• we experience a positive outcome from trusting someone (feel calmer or relieved / get the introduction we were told about / receive the money we were promised / enjoy a shared experience ….)

Psychological REASONS for Trusting – most not so healthy! (Morton Deutsch, 1973)
Despair: when a situation we’re in is hopeless but we can’t get out of it (like being a child), then being trusting is the lesser of 2 evils, allowing a form of survival
Masochism: pain & unfulfilled trust (PMES abandonment) may be chosen over safety & pleasure. Since people tend to search out confirmation of prior expectations, they’ll trust badly & often find their expectations fulfilled
Social conformity: when trust is expected / demanded – by a parent, teacher, boss, gang leader….. –  & a member of that group doesn’t comply, they are severely punished, labeled a coward &/or ostracized

Impulsiveness: inappropriate weight / value / hope put on a future consequences or outcome ofimpulsive trusting something or someone, without thinking thru the possible danger to self or others
Innocence: not knowing enough to understand the inherent dangers of a situation, either from ignorance, CDs or mental immaturity
Risk-taking: even when the danger is great – if one subjectively thinks the possible gains far outweigh any possible loss, the gambling type is prepared to take that risk (this can apply to love as much as money)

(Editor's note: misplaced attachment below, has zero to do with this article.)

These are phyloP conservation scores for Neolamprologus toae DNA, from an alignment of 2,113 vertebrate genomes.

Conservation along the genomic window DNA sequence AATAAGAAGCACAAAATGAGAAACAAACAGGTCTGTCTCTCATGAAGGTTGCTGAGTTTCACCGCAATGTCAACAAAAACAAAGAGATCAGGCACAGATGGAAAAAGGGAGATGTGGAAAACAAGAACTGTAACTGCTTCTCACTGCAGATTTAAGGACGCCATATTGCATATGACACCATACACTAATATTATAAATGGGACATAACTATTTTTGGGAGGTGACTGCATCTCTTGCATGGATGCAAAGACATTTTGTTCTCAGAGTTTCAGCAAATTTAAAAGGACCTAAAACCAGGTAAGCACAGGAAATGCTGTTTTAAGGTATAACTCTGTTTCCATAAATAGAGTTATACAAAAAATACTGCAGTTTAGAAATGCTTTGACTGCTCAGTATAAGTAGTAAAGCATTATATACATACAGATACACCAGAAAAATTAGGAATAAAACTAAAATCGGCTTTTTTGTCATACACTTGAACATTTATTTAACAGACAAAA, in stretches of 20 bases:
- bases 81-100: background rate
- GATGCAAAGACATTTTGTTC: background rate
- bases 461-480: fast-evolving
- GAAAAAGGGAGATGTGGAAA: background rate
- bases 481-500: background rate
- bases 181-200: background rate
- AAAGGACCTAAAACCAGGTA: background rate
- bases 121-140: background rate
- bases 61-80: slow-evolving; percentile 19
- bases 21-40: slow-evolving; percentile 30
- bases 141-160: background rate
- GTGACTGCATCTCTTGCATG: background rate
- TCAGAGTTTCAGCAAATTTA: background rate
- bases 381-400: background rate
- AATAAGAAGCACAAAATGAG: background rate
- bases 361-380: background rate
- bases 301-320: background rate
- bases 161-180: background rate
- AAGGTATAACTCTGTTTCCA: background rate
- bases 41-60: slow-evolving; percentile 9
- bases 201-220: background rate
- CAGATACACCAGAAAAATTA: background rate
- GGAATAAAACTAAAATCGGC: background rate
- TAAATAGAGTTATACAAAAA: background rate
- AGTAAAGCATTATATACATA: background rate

Confidence: that you will find what is desired from another – rather than what you feared – but this also implies a certain level of riskfia-color
Faith: the trust-er has faith in a path that’s pre-ordained by a Higher Force, so that whatever happens is fated & therefore welcomed. This removes a great deal of the distress caused by any outcome of a faith-based decision, even when unpleasant or tragic
Virtue: in some cultures (perhaps: rural, religious, fraternities, armed forces, police, gangs, tight-knit criminals….) cooperation & friendly social relations are based on mutual trust & trustworthiness, which are considered a virtue & a prerequisite (“I’m no snitch”, “I’ve got you back”)ladder of inference

TRUST as LADDER metaphor & using INFERENCE
Think of trust on a vertical continuum – it takes patience & attention to develop trust with someone or in something, because they have to prove themselves. SO:
1. It’s best to only exchange trust with others – a rung at a time. Healthy people can risk offering the first rung as a token of good faith & a desire to connect
2. People always, always tell you how they expect to be treated AND how your relationship will always turn out – by how they consistently behave (MORE)

NEXT: Healthy Trust (Part 2)

ACoAs: PATTERNS of Mistrust (Part 1)

protect heart 

I HAVE TO PROTECT MYSELF AT ALL COSTS
– even if it keeps me from being loved!I

PREVIOUS: UNDER-Trusting (Part 3)

NOTE
It’s very important to remember: we are not to blame for being deeply mistrustful of everyone.
At the same time we need to be clear about how we perpetuate the patterns set down for us by our trauma (see CDs: INFO & the Brain) so we can stop beating ourselves up, feeling ashamed, & limiting our options. Instead we can try out new internal beliefs & external actions